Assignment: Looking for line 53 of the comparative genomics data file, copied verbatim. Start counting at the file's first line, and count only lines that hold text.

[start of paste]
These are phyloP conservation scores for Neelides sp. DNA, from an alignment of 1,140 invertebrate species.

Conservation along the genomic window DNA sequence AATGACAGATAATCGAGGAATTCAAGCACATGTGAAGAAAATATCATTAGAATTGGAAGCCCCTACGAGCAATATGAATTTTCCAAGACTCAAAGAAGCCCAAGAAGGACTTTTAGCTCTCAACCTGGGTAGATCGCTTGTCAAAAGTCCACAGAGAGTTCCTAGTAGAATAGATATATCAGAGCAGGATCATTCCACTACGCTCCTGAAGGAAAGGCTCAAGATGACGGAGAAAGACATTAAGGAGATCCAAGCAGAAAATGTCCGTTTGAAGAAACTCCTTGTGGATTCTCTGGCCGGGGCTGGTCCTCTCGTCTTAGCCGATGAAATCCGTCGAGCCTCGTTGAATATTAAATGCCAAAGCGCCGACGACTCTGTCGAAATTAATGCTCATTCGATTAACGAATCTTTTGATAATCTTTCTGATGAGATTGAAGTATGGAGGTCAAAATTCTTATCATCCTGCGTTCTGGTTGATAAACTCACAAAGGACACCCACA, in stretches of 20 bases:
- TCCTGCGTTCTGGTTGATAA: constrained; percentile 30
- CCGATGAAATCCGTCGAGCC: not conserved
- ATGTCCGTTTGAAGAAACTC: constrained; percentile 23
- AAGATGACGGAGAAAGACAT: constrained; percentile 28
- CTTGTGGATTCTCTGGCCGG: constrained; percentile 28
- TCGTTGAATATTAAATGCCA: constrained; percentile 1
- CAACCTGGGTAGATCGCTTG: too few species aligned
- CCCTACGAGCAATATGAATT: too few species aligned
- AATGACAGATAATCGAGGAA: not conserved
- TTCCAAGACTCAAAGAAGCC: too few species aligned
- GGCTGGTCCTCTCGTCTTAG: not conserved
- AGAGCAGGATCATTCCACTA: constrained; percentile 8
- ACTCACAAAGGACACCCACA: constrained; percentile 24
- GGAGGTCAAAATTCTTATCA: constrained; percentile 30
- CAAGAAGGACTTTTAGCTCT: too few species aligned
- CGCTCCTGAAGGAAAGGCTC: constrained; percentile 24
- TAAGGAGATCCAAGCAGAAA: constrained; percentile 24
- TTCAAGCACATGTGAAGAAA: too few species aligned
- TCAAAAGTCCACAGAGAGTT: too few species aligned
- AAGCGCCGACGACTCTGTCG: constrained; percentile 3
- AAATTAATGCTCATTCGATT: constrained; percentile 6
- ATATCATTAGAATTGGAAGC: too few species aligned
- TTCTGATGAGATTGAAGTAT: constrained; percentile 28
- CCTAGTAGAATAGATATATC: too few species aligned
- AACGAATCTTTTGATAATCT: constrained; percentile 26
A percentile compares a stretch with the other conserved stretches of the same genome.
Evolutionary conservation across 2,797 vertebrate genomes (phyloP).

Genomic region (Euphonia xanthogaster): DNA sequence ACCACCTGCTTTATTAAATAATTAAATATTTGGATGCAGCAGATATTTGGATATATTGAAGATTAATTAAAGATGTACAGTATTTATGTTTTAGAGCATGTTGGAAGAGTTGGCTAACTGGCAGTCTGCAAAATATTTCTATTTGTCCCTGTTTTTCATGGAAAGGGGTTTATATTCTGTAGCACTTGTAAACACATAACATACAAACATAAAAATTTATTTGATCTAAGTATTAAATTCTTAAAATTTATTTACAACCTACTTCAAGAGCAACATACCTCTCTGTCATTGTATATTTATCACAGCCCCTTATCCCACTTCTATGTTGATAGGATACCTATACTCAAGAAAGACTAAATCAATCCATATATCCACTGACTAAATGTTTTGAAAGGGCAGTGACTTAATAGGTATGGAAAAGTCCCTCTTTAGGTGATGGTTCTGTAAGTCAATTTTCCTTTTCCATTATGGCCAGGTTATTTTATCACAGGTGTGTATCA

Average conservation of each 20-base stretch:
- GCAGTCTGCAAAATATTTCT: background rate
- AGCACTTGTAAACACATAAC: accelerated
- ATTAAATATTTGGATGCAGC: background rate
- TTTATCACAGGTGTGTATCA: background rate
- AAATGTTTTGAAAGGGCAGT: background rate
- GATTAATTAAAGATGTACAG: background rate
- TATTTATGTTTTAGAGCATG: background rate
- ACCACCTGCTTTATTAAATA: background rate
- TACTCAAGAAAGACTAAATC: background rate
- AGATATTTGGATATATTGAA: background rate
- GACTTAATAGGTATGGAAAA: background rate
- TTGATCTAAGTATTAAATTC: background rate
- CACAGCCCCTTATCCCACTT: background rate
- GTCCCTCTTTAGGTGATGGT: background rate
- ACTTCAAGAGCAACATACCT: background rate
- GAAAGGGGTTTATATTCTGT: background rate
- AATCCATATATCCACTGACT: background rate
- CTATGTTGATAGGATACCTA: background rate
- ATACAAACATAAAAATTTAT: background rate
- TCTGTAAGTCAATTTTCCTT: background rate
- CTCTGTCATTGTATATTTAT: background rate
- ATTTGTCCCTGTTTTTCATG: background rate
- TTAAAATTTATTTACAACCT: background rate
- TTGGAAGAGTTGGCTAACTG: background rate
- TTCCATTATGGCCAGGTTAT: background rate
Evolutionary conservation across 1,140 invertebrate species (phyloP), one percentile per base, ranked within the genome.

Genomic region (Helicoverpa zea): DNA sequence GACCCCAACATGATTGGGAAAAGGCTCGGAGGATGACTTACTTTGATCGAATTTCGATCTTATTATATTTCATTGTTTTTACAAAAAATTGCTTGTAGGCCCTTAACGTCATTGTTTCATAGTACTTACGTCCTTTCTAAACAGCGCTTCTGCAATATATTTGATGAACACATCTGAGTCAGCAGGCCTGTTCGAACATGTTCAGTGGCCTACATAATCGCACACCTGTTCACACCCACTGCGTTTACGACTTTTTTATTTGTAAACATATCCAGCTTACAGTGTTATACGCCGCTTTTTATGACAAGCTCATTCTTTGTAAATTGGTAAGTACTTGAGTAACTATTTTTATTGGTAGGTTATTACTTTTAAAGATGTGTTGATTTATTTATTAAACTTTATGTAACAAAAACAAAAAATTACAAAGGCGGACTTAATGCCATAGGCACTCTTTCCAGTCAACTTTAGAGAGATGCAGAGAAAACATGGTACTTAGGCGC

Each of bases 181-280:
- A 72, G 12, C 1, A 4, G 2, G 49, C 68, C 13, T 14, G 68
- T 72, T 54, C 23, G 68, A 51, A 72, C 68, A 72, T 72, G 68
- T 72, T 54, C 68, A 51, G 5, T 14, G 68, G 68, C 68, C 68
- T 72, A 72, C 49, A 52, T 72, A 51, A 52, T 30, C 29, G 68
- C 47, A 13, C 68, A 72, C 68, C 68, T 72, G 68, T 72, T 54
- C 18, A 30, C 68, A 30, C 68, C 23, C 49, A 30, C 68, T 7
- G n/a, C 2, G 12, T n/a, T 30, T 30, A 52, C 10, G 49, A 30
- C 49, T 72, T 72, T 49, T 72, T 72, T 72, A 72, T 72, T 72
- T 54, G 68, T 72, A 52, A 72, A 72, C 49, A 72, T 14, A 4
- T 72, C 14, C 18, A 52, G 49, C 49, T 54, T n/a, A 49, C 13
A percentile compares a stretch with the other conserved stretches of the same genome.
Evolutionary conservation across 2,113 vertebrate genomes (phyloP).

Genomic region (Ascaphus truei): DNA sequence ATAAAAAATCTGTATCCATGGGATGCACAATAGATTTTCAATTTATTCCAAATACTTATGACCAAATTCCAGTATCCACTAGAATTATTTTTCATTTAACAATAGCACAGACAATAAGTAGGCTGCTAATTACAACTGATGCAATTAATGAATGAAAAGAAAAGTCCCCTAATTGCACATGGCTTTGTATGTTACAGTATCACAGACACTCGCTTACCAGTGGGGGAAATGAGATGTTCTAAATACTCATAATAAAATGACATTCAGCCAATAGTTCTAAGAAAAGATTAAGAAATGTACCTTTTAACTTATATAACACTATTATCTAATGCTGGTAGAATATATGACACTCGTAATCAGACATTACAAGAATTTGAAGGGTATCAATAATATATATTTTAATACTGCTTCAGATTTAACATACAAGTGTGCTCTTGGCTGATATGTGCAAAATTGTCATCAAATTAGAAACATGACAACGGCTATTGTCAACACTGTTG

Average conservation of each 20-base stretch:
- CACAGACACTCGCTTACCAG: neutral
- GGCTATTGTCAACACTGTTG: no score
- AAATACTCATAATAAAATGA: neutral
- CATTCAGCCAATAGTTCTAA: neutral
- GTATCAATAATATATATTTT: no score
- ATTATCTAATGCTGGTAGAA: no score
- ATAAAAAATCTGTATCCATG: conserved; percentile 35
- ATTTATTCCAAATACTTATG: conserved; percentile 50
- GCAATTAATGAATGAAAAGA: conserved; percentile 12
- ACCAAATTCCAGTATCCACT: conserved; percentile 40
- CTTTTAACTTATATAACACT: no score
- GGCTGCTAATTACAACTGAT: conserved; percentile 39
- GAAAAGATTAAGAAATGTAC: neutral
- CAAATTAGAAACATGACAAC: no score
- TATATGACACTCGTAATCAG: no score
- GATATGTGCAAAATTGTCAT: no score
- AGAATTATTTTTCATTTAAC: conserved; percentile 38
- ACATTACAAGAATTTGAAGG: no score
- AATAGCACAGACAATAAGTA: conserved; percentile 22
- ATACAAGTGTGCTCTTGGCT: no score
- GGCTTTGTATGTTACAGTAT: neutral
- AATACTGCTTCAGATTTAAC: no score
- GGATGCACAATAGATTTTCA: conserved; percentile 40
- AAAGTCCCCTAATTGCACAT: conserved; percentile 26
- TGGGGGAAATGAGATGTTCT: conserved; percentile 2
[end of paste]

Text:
- ATTTGTCCCTGTTTTTCATG: background rate